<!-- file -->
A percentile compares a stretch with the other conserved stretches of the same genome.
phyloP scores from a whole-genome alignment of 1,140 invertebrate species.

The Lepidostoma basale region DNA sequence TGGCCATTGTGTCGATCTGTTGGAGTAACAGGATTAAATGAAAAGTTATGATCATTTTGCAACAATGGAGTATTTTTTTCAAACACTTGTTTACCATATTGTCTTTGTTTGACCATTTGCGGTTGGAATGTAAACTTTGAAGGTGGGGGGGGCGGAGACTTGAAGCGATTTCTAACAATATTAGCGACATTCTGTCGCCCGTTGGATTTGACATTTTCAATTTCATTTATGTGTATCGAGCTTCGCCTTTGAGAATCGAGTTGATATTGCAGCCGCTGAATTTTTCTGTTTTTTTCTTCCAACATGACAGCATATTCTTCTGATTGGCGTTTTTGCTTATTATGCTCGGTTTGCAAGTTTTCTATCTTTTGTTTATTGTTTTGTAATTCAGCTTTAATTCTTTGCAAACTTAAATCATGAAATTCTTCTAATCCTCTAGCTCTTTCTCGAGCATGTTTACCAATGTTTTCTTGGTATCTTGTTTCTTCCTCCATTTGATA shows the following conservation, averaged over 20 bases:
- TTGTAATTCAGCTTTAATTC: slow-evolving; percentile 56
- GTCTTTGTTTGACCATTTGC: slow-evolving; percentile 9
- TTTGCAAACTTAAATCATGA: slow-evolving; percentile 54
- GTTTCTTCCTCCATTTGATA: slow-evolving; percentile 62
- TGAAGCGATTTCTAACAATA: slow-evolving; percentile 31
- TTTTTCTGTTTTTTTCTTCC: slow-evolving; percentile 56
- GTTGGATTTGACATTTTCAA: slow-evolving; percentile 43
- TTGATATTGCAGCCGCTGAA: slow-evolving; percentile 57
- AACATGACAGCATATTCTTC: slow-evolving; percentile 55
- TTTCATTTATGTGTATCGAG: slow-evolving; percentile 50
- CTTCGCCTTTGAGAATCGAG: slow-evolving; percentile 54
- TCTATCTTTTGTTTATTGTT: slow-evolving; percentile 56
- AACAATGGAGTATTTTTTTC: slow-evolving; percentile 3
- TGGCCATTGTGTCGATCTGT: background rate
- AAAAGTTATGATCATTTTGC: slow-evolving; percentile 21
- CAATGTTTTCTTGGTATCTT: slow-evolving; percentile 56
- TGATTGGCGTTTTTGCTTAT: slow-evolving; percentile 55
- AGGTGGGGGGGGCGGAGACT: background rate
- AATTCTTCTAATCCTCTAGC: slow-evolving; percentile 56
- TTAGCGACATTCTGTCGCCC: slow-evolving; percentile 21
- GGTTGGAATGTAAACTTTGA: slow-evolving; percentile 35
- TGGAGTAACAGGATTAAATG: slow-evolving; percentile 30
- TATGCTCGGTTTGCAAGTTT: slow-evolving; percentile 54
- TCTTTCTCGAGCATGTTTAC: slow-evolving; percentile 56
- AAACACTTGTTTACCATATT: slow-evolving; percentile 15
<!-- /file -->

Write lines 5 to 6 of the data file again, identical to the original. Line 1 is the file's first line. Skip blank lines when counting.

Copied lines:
- GTCTTTGTTTGACCATTTGC: slow-evolving; percentile 9
- TTTGCAAACTTAAATCATGA: slow-evolving; percentile 54